Create-Destroy-Develop

[Art and Design]

Old Dead and Bloody

Anamanaguchi - Meow

xylophony:

Day 26: Meow, Anamanaguchi

meow! meow meow meow meow! meow meow meow meow meow meow meow meow meow meow!

(via tapiocatea)

nevver:

Call me

likeafieldmouse:

Julie Mehretu - Mogomma: Part I (2012)

Additional shots found herehere & here.

escapekit:

Qian Hu Fish Farm

This project’s direction uses 1980s  ' cheesy '  nostalgic aquarium imagery and vibe to explore on Qian Hu’s rich history. These imageries have been given a modern reintepretation and twist , whilst keeping its nostalgia. Cyan, a conventional color for water, was used as the main corporate color to represent Qian Hu’s firm beliefs in tradition and straight-forwardness.

(Source: behance.net)

sayadaramdial:

WIP 

sayadaramdial:

WIP 

batlesbo:

8bitmonkey:

Rachel
KR0NPR1NZ 
Blog

Just came around to watching Blade Runner. Lovely old sci-fi (better than most recent sci fi I see nowadays), the protagonist was painfully daft and morally questionable but that’s one of the reason it made the film so unique: you actually want him to die and the “villains” to be happy.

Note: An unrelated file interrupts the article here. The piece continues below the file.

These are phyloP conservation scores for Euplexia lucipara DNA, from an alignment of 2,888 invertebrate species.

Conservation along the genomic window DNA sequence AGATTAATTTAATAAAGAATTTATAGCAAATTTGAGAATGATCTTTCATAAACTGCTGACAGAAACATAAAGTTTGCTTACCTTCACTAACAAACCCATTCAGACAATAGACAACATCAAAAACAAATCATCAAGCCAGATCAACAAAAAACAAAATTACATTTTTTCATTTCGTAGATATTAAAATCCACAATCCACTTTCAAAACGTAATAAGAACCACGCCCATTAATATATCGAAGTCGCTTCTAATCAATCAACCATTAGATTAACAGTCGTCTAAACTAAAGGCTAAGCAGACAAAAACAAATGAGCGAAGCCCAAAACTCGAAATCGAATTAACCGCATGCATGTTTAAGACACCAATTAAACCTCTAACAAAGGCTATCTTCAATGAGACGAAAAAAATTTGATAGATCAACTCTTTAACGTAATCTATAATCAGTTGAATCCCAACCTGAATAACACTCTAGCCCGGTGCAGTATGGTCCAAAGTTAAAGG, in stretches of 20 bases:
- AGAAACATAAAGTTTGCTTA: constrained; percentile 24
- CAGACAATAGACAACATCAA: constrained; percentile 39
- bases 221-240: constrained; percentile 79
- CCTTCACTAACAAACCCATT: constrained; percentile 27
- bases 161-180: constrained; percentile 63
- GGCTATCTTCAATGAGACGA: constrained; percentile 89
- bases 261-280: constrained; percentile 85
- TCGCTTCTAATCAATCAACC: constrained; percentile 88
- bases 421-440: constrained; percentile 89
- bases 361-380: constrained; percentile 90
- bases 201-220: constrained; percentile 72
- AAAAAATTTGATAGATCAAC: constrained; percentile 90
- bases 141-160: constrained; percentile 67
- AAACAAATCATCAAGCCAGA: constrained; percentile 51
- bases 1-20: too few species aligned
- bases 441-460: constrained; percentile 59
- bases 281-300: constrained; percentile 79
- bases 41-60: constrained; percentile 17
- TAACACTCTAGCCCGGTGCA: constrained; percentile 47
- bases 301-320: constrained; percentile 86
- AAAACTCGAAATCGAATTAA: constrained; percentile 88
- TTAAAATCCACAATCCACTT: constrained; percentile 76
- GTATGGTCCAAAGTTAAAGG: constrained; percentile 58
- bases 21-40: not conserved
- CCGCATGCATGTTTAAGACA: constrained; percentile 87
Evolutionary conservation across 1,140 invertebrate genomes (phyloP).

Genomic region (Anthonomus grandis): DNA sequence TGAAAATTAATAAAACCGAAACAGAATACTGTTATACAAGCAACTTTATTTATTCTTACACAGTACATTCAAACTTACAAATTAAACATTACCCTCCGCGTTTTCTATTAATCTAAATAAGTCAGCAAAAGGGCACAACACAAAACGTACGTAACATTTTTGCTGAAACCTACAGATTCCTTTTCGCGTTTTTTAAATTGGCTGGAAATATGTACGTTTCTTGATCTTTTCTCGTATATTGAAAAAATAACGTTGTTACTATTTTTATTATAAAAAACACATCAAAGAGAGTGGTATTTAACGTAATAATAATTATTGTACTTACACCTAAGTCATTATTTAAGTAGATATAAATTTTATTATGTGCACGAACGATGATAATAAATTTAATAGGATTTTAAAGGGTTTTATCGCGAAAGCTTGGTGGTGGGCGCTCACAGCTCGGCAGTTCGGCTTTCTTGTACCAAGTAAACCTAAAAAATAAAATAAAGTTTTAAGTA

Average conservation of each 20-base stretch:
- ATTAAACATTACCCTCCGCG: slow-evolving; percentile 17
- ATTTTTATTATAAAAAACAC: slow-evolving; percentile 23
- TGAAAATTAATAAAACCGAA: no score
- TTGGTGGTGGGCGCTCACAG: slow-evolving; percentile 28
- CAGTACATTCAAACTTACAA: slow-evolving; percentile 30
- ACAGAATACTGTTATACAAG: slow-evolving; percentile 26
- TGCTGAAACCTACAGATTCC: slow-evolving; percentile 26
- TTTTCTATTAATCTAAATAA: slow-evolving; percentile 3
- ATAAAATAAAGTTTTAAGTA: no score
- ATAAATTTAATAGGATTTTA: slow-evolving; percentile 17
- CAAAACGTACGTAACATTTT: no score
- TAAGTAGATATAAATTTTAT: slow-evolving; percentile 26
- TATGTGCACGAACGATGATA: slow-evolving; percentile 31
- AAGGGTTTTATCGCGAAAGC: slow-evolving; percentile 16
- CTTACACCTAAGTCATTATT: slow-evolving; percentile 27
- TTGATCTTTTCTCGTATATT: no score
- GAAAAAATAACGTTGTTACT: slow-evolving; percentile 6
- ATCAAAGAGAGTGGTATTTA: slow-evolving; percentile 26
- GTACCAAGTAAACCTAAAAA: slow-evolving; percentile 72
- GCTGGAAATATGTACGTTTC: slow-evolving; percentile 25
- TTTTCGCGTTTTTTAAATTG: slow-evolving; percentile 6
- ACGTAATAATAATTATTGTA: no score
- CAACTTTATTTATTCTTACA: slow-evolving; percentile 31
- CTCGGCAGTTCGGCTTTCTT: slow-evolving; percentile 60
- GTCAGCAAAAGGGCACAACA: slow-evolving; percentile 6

Oh and Vangelis.

batlesbo:

8bitmonkey:

Rachel

KR0NPR1NZ

Blog

Just came around to watching Blade Runner. Lovely old sci-fi (better than most recent sci fi I see nowadays), the protagonist was painfully daft and morally questionable but that’s one of the reason it made the film so unique: you actually want him to die and the “villains” to be happy.

Oh and Vangelis.

viazi:

i rewatched what was missing today \:^)

viazi:

i rewatched what was missing today \:^)

(via xekstrin)

ursulavernon:

pulpcovers:

Haven’t You A Size Smaller? http://ift.tt/1eSAJvF

Most of the Pulp Covers are hysterically awful, but I actually find this one rather endearing.

ursulavernon:

pulpcovers:

Haven’t You A Size Smaller? http://ift.tt/1eSAJvF

Most of the Pulp Covers are hysterically awful, but I actually find this one rather endearing.

(via xekstrin)

A cross- dressing Katharine Hepburn from Sylvia Scarlett (1936) by Ernest A. Bachrach.

(Source: headmistressmcgonagall, via perfectnonfreedom)